"The design of the patent law is to reward those who make some substantial discovery or invention which adds to our knowledge and makes a in advance in the useful arts. Such inventors are worthy of all favor. It was never the object of those laws to grant a monopoly for every trifling device, every shadow ofa shade of an idea which would naturally DJild spontaneously occur to any skilled mechanic or operator in the ordinarY progress of manufactures. Such an indiscriminate creation of exclusiYe privileges tends rather to obstruct than to stimulate inventio·n."
.Tne other .difference be.tween the complainant's device and those of previous patents relates solely ·to the particular use to which it is put. Much stress is laid upon the fact that it is the only order holder eo nomine, and is intended to hold but one order, either on a single sheet or on several, and that it has introduced a better system of bookkeeping. This claim is founded upon the following statement in the patent: "Th4aholder is not intended to hold a. volume, ·but only a single order at
a time, on one or more, but not a great many, sheets of paper. The order is put in either by taking oJr the clasp, Which can readily be detached from the cov;er, and replacing it when the order is in, or by pressing the backs together on a small fulcrum placed temporarily on the rear edge of the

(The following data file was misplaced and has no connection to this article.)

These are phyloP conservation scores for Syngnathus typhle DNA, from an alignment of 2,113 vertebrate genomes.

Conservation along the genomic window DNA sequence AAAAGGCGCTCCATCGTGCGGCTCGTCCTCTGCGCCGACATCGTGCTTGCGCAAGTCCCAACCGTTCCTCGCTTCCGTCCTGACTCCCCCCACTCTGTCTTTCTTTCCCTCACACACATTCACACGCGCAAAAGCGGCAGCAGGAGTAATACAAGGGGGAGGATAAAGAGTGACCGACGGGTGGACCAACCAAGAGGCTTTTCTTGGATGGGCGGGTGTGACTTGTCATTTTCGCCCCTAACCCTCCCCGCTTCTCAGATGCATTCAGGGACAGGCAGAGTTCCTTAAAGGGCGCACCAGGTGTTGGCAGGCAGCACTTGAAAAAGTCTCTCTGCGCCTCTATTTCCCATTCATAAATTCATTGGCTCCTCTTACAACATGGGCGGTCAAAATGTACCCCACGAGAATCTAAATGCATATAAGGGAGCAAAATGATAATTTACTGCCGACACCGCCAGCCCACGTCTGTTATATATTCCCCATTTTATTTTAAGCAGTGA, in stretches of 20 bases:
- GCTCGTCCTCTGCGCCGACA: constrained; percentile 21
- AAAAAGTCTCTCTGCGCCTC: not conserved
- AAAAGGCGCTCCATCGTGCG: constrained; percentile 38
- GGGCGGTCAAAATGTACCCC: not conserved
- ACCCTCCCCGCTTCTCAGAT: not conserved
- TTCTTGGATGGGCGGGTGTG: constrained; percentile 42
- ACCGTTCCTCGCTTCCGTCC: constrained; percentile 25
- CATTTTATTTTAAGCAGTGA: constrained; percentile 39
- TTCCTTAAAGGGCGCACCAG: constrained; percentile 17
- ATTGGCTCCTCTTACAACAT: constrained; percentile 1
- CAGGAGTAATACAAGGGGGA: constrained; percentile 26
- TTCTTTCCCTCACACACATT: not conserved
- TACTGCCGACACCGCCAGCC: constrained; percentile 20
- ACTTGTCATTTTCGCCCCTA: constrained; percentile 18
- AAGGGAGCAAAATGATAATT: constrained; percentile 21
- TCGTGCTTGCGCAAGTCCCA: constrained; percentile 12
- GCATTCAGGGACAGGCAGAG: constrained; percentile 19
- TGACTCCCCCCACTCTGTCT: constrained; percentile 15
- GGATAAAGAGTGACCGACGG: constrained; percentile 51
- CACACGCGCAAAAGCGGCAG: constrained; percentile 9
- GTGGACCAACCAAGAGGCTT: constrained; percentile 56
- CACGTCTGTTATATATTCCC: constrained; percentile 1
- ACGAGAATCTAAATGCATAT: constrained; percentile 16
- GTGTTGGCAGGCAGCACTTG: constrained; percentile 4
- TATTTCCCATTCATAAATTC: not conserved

It is apparent from the testimony and exhibits that one of the differences between complainant's device and the ones previously in use is that the latter have a much greater degree .of adjustability. The complainant's rather stiff steel clamp in a single piece seems well adapted to holding a single sheet' or any small number of sheets between the covers. From the sample in evidence it would appelil-r that it is well adapted to hold, say, from one to ten sheets of paper of ordinary thickness, but not much more, thollgh, of course, it would only require a thicker clamp to give the boards a greater capacity, in which case it could not be used for a single sheet. The other devices seem better adapted to holding a greater volume of sheets, having a wider adjustability. The only limit on the screw device is the length of screw, which may be longer or shorter, and so with the ordinary paper-holder device. The elastic clamp made of silk ribbon also admits of a high degree of adjustabiiity, but after a time loses its holding power. But while these previous devices seem better adapted to holding a larger volume of paper, it is difficult to see why they are· not as well, or nearly as well, adapted to holding a smaller volume, or even a single sheet. And what invention is there, when so many devices are in existence adapted to hold many sheets of paper, in making another to hold fewer sheets, or a single sheet? If this constituted a material d.ifference amounting to invention, it would be difficult to find any infringement in the case, because the defendant's device in this particular of adjustability .is more like the former devices; the steel-wire spring clasping the back of the covers being much more elastic and therefore better adapted to holding .a large number of sheets than the complainant's device. We cannot think that these differences suggest any invention, being such as any ordinary mechanic, or any person not given to invention, would readily suggest. Nor does it constitute invention, when· so many devices are in use for holding sheets of music, photographs, pictures, and sheets of paper generally, to make another, operating upon similar principles, fOrthe particular purpose of holding commercial orders. AJ;ly device that will hold another sheet of paper will hold an order. The decree· of the circuit co.urt dismissing the bill of complaint is affirmed. .,